“The Snake in the Store”
In “The Snake in the store” (Brunvand, 2001 ; Campion-Vincent, 1989) they are, for example, hidden in imported goods, ready to bite the hand of a curious consumer. This urban legend was particularly widespread in the United States (1960s) and in France (1980s). Other stories about snakes appeared later in these two countries. Some of them pretend that “a child had been bitten by a snake (or snakes) hidden among the plastic balls at the ‘playland’ of a fast-food outlet.”
In similar urban legends, snakes are sometimes replaced by spiders. In “Spiders in the cactus” (Brunvand, 2001), these eight-legged animals are hidden inside exotic plants ready to be purchased.
Bosom Serpent Revisited
Snakes attacking their prey during their sleep are also present in the Occidental folklore. In a modern and very local version of the bosom serpent legend collected by Jan Harold Brunvand, a baby had, supposedly, “been fed some milk, then left sleeping by the side of the field while its mother picked strawberries. A snake, attracted by the smell of milk on the baby’s breath, crept up to the child and slithered down its throat, strangling the baby.”
Negative Symbolism of Snakes
These legends are widespread in an environment where snakes are barely present. And when it is the case, they fill up the newspapers “unusual facts” column. Their rarety partly explains why we both fear and admire them. However, their negative symbolism is a long story.
Serpents in the Bible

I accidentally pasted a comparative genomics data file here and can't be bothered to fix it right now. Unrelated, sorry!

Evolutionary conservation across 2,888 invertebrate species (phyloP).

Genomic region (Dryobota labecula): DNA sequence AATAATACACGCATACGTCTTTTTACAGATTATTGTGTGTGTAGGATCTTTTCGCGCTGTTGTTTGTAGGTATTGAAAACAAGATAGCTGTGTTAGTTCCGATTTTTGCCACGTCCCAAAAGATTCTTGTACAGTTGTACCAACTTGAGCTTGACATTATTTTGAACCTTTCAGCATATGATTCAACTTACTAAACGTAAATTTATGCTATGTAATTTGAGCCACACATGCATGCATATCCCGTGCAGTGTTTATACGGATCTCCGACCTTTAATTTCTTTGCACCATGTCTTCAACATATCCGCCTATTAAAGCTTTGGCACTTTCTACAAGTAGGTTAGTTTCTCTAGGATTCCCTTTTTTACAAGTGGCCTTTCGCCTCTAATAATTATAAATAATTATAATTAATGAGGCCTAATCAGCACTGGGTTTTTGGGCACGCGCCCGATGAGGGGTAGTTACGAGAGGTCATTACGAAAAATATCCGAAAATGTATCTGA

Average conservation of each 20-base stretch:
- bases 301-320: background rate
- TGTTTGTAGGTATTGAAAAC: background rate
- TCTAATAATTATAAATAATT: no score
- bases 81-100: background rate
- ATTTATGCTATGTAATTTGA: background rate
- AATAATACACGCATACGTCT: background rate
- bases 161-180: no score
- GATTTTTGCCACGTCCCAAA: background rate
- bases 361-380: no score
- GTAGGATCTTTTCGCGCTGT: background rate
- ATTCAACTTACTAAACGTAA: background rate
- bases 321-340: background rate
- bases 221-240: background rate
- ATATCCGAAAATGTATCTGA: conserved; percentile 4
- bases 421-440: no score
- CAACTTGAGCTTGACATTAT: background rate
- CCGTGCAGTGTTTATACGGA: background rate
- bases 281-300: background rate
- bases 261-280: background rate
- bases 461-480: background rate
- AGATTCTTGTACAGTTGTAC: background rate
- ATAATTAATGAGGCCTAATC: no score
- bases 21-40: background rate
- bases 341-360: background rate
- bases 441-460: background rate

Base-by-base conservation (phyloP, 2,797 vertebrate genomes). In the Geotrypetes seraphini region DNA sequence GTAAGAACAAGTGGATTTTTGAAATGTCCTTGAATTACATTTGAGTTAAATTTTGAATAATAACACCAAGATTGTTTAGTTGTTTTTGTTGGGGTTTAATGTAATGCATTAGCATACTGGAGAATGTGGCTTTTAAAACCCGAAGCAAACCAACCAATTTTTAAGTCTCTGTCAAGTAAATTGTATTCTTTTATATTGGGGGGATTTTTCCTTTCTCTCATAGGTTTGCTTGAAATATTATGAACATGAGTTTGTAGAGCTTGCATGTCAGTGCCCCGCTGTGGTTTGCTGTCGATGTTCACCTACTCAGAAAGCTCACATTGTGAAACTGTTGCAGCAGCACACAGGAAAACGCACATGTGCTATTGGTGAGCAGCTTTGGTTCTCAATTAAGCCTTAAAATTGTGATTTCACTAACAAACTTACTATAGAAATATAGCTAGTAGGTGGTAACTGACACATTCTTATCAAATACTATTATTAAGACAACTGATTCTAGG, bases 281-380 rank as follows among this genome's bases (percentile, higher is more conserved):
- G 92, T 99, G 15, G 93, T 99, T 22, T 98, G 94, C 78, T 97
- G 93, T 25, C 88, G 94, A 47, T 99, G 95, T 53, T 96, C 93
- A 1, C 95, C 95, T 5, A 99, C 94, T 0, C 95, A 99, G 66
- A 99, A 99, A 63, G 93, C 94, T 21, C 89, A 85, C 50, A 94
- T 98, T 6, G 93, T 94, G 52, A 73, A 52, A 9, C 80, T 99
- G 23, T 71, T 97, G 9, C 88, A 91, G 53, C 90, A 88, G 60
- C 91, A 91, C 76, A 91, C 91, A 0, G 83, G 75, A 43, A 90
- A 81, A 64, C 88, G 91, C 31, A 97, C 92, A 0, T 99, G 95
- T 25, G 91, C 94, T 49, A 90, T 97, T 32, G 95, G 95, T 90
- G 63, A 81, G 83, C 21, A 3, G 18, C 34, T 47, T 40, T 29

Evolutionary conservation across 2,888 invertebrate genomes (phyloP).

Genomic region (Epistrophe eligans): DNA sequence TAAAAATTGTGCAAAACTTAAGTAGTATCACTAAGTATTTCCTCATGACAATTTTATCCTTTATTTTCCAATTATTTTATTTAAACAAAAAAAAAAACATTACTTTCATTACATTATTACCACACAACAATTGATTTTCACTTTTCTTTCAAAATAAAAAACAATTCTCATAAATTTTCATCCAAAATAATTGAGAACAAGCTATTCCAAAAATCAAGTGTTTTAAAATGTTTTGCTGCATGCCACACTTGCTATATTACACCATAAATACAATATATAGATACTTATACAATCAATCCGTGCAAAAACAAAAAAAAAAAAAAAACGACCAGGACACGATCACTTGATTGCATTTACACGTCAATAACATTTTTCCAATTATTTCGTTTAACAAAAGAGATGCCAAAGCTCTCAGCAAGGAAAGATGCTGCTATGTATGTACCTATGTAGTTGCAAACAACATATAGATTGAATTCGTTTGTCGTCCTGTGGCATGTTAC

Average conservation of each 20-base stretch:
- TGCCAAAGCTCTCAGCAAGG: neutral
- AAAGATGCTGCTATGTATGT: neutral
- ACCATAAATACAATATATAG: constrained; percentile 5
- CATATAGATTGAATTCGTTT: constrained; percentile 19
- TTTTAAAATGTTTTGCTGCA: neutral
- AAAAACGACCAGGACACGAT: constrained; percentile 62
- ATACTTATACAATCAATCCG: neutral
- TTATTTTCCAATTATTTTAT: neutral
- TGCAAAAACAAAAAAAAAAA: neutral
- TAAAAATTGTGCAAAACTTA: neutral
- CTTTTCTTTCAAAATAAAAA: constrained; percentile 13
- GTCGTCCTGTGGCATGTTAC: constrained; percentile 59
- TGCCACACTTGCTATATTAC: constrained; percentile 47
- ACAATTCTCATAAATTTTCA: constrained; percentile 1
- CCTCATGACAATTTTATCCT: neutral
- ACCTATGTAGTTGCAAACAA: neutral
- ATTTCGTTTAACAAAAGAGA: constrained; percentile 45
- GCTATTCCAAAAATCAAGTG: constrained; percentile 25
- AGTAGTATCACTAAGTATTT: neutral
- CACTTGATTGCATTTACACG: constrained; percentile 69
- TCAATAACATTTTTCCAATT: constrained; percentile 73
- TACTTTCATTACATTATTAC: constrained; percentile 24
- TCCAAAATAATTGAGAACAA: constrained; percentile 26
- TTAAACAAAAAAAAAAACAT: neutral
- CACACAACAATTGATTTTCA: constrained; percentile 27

In Occident, this symbolism can, at least, be traced back to the Bible. In the Genesis, Eve is tempted by the serpent who convinced her to eat the forbidden fruit. The serpent is also mentioned by the Revelation (Revelation, 12:9) as the Devil, cast out by St-Michael:
And the great dragon was cast out, that old serpent, called the Devil, and Satan, which deceiveth the whole world: he was cast out into the earth, and his angels were cast out with him.Revelation 12:9 (King James Bible)
From a human perspective, he is the temptation that lies dormant in everyone of us.
“The Villager and the Snake” (La Fontaine)
The danger of the snake is often associated with its alleged deviousness. In “The Villager and the Snake” by Jean de la Fontaine (1668), a snake dying from cold is saved by a villager who takes him in his house and places him by the fire. Once revived, the snake attacks him. Luckily, the villager reacts in time and “slice the Beast”.
A Cautionary Tale
The parallel between this La Fontaine’s fable and our urban legend is stricking: in the “Snake sizing up its owner” story, the protagonist is very attached to her snake. She probably think she has a special moment with her pet when she let it sleeping with her. She particularly cherish the moment when her snake “spread out its body from her head to her toes”. Acting this way, her cold-blooded animal, on the contrary, just plan to eat her. The gap between the woman’s interpretation and her animal true intentions is extreme and accentuated by the use of a feminine character. In the highly gendered world of urban legends, woman are associated with empathy, emotions, feelings and attachment ; qualities which are, in that particular story, synonyms with blindness.